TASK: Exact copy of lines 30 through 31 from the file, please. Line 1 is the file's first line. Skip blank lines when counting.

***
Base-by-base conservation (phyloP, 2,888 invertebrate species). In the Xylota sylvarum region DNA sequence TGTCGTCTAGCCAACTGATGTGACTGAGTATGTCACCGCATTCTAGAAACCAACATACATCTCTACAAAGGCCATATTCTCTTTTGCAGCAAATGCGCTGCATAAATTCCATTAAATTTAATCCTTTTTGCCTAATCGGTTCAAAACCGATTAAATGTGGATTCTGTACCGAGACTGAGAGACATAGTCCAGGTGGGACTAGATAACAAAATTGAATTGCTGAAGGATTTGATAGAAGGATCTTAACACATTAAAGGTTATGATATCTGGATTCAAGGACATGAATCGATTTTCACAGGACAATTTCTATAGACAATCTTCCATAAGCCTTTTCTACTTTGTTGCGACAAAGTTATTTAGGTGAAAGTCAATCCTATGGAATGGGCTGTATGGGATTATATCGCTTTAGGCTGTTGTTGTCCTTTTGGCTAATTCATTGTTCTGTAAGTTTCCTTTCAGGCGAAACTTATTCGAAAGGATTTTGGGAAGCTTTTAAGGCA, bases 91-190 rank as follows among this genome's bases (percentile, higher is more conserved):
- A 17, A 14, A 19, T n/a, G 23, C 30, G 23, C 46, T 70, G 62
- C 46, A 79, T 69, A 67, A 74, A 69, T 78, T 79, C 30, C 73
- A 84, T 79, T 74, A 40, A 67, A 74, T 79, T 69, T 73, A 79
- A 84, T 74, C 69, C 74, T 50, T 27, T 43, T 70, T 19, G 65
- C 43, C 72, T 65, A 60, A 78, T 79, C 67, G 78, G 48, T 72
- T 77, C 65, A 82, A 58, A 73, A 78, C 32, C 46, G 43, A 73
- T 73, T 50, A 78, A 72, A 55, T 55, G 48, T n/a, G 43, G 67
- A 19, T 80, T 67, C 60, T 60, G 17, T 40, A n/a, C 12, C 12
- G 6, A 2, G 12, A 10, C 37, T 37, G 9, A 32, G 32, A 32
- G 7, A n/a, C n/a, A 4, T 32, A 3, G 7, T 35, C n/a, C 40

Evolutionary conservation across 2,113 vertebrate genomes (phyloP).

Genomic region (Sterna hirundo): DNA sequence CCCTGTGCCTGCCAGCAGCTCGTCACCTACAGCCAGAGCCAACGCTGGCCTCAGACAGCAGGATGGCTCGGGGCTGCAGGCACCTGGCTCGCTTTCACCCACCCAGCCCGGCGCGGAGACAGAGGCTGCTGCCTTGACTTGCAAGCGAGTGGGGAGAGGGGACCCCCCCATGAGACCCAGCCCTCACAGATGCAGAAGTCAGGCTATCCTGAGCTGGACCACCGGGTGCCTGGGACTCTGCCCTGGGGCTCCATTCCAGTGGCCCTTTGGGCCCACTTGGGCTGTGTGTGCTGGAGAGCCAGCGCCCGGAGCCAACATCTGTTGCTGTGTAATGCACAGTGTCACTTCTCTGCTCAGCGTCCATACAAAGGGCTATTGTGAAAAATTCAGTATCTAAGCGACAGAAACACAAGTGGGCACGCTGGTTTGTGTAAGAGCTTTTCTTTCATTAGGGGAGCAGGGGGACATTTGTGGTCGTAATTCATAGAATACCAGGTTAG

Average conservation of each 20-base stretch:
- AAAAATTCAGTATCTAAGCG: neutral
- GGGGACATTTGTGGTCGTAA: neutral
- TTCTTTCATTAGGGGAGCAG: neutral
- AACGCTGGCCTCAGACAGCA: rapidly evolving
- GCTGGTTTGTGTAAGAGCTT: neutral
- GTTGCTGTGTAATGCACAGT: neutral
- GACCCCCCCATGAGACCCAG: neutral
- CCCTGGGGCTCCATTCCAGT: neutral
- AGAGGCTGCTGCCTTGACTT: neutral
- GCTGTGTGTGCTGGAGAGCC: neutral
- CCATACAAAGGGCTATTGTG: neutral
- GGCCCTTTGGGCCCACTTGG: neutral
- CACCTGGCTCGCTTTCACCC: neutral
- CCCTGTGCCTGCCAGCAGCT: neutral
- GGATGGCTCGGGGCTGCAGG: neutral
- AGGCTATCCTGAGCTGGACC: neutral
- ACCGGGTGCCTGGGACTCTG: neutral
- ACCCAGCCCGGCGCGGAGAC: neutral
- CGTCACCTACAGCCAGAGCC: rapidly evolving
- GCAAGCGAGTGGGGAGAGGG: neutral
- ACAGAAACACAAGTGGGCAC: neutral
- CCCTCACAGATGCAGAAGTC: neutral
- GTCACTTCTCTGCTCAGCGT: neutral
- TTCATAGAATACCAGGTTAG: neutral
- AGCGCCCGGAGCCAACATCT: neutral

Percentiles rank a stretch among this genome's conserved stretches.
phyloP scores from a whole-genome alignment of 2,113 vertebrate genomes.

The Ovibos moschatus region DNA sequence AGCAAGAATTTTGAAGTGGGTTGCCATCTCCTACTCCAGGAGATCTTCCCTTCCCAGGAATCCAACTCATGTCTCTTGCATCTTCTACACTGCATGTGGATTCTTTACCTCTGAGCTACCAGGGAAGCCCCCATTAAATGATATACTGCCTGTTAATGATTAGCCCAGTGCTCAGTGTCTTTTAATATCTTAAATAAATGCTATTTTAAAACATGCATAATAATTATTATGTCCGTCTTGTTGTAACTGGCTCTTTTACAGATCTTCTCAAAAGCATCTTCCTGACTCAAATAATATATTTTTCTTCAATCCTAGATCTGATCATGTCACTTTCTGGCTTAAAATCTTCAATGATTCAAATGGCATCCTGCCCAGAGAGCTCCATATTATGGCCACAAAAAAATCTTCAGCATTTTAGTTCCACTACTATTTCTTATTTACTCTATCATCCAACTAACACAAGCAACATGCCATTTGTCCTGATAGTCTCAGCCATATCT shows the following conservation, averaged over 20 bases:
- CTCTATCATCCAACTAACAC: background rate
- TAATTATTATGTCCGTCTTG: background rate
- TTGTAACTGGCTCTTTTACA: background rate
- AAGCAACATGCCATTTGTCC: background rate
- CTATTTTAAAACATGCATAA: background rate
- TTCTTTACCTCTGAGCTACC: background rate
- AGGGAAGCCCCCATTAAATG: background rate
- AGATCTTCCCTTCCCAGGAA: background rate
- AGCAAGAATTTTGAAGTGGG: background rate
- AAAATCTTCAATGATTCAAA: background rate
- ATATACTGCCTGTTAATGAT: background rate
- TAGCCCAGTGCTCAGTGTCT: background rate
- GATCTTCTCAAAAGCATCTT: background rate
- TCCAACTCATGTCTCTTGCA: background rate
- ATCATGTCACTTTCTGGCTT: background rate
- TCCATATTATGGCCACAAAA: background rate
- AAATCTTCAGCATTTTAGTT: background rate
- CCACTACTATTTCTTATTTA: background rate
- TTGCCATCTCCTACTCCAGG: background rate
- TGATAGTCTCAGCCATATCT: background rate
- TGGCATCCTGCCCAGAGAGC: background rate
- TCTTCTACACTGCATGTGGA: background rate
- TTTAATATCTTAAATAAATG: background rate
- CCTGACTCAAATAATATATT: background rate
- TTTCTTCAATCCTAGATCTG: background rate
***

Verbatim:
- AGGCTATCCTGAGCTGGACC: neutral
- ACCGGGTGCCTGGGACTCTG: neutral